mad in pursuit memoir notebook
DISPATCHED FROM THE intersection of yesterday and forever
It was 1970. Evanston, Illinois. Summer after college graduation. I was jobless and boarding in affectionate disgruntlement with the Assistant Professer, the Mother-Wife and their three little girls. My friend Trish, similarly enmeshed, lived with me in the attic-bedroom-office . A long hot summer. Trapped, with no money.
While I was unemployed, I lived on about $50 a month -- $25 from my grandmother and $25 from a middle-aged dork I taught Spanish to on Sunday mornings. Twenty bucks got forked over to the Mother-Wife for food. Finally, in late summer I got a job with Rotary International. It was a crappy job, doing clerical tasks in Portuguese for Brazilian Rotary Clubs, but for a while I was on top of the world. My first paycheck bought a bike an English 3-speed, a racer just like the one I had as a kid.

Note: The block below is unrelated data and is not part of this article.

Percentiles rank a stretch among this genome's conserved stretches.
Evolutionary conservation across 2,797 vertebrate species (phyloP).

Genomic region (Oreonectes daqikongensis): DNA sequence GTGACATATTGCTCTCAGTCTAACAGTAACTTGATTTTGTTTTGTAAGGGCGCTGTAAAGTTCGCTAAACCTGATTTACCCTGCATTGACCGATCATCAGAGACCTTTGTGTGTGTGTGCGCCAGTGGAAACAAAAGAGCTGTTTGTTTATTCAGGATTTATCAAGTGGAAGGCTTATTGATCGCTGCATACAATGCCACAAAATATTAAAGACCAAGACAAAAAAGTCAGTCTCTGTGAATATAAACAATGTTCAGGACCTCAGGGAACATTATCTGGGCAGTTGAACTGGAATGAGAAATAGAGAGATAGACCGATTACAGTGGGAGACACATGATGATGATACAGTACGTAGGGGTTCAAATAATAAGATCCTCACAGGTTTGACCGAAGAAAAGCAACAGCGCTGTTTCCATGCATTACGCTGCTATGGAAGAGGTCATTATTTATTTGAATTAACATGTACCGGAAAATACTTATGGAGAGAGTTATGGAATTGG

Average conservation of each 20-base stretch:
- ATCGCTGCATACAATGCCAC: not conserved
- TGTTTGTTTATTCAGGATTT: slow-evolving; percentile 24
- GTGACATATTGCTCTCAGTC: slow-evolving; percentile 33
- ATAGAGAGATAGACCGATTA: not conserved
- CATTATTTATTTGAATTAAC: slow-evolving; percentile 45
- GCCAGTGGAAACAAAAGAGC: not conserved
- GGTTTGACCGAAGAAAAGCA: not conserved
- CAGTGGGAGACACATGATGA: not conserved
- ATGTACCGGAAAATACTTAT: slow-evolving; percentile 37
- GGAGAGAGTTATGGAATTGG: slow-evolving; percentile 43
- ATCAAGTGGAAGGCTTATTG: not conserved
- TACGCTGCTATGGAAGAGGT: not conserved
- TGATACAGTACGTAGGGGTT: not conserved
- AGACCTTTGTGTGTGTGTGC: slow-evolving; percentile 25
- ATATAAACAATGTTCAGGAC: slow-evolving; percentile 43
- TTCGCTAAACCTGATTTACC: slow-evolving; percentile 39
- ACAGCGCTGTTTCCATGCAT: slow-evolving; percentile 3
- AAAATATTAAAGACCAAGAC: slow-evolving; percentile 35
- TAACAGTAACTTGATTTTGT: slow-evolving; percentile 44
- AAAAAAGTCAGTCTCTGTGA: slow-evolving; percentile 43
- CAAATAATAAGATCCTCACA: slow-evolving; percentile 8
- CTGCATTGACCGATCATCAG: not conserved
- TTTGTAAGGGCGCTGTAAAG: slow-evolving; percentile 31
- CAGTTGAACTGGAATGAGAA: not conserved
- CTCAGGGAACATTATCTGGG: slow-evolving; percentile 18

Suddenly I was free. When my living circumstances got claustrophobic, I had a place to go: away. Never went very far. Maybe over to the beach to watch the sailboats and long for adventure. Once, as I threaded my way through Evanston traffic, I tipped over and fell in front of a car, which luckily stopped before it ran me down. The massive bruises on my hips and thighs were my testament to being out there and accepting the perils of the world.
In the fall, Trish and I moved to an apartment on the north side of Chicago. She was still in school and I still worked for Rotary. I rode the bike to work every day, through the most godawful traffic. For long stretches I simply had to concentrate on the road and hope that an inattentive driver wouldnt run me down. Id get to work pumped with adrenaline, hurry to change into my dress, and assume my dweebish position behind the Brazilian correspondents desk. At five, Id change again, then rush out into the cold air and freedom. In the twilight of late fall I flew along my familiar path, taking the broad curve around Lake Shore Drive, oblivious to the lake that had enticed me all summer, aware only of the lights, the horns, the car tires too close to my wheels, legs pumping me toward the safety and warmth of our apartment. Danger, yes, but until the chunky ice of merciless winter took hold, it was my own brave adventure.
It stays with me now, that rush. Every time I get on my bike Im off! Got my balance, got my legs, got my freedom go!
July 24, 2000